Lean Principles: 5 That Guide the SGW Environment

By SGW Team

We’ll be the first to tell you: there is a lot to be learned in the world of product design and development. From understanding and applying lean principles to grasping the specific uses of certain types of tools and equipment, we are presented with challenges and opportunities that are unique to our industry — and often on a daily basis.

For clients new to how we do things at SGW Designworks, here’s a breakdown of how we apply lean principles and how these impact our office environment.

Going Lean

At SGW Designworks, we operate under “lean” principles. As defined, “lean” is a production practice that considers the creation of value by eliminating wasteful inputs. This is a manufacturing management philosophy that is derived mostly from the Toyota Production System (TPS).

For us as product designers, developers, and engineers, a lean practice can translate to rapid outputs and using what is available to accomplish the desired outcome, rather than having a complete complement of top-end equipment.

5 Lean Principles

These are the five lean principles everyone in product development should know:

  1. Identify Value.
    Value will be defined by our customers’ needs or project needs. Some things we consider when identifying value are the expectations that a product or client must meet, the product/project price point requirements, project timeline, etc. These are a few examples that are crucial when defining value.
  2. Map the value stream.
    When the value or end goal has been defined, mapping every input that is necessary to deliver the output is the second step in the lean engineering process. The objective at this stage is to chart every step from raw material to the delivering of the final product — and then to identify and eliminate wasteful steps.
  3. Create a flow.
    Once we have eliminated the non-value inputs, we check the remaining steps and make sure the remaining steps flow efficiently without any disruptions in the process.
  4. Establish pull.
    Once we have improved project flow, we can accurately know how long it would take to deliver a project. This means our clients can trust that we will complete a job on time.
  5. Seek perfection.
    Implementing the first four principles is half the battle. The lean principles are not a static thinking process. Rather, they are a revolving learning cycle. There is always room for improvement and we seek to create outputs that we can be proud of.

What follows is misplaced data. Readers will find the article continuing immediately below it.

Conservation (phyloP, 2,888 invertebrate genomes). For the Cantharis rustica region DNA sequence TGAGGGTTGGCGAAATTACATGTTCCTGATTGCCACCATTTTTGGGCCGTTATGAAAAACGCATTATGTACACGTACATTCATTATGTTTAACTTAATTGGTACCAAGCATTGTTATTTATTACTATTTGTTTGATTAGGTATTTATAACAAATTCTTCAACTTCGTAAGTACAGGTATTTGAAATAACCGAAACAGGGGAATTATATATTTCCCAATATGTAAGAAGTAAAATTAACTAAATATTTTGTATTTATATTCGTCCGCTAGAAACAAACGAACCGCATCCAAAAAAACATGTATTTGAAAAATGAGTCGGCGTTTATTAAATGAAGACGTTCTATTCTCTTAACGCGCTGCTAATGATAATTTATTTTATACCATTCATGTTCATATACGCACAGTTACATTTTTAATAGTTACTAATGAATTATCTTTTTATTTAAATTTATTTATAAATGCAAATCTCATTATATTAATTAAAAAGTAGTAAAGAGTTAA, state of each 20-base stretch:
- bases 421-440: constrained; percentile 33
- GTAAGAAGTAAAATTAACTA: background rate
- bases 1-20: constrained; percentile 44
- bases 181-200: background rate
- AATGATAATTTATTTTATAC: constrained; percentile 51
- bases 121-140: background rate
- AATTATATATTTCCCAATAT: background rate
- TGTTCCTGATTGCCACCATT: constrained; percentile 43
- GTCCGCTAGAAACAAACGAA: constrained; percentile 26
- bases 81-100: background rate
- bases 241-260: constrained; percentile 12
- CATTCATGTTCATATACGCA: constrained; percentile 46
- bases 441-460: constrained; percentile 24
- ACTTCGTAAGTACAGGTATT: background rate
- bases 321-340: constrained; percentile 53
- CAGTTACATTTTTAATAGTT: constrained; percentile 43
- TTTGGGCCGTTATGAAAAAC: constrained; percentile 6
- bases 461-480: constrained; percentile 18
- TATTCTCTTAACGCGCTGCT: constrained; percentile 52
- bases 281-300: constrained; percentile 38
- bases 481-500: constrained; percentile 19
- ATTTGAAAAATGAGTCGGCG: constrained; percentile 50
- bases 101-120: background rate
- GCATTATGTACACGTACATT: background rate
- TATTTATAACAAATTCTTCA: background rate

How Lean Principles Influence Our Core Values

In the SGW Designworks office environment, our core values are partly influenced by the lean principles mentioned above. As we engage in projects with clients, we implement the following into our processes:


At SGW Designworks, we like what we do — a lot. We are excited to be able to do this kind of work, and we love to help our clients. This comes through in our interactions, both inside and outside the office.


When a client says “I need a way to build thermal tiles for a flying space machine,” we strive to understand what they as a company are trying to do — beyond the words. We then aim to understand the challenges of the work, and what it might mean for the client. (Learn more about this scenario in our recent blog post: Product Engineering with Insight: The SGW Philosophy.)

We also work hard to understand the needs and emotions of the people that will interact with the products we develop. This helps ensure that the right features end up in the product.


Our team takes things we know about design, sales, and manufacturing and we apply these learnings in meaningful and innovative ways to get our clients what they need. We believe this makes us a top-tier engineering and design company. We constantly try to think about things in new ways and to think as part of a team.


We collaborate on projects, not just to get them completed on time but to get each task associated with the project done right. Additionally, we work together to teach each other new skills and share what we learn as we work through projects. We also collaborate with clients to ensure the work we’re doing is valuable to them and aligns with their business goals.


For starters, we try not to let deadlines sneak up on us. But we avoid surprises in many ways — from assembling something before it gets shipped (to make sure we have all the parts we need) to being mindful about how we communicate with clients to ensure we’re all on the same page.

In Conclusion

You now have an idea of how we work with insight to apply the tools and techniques at our disposal. If you’re interested in revisiting topics we’ve explored that are related to insightful product development, you can find them here:

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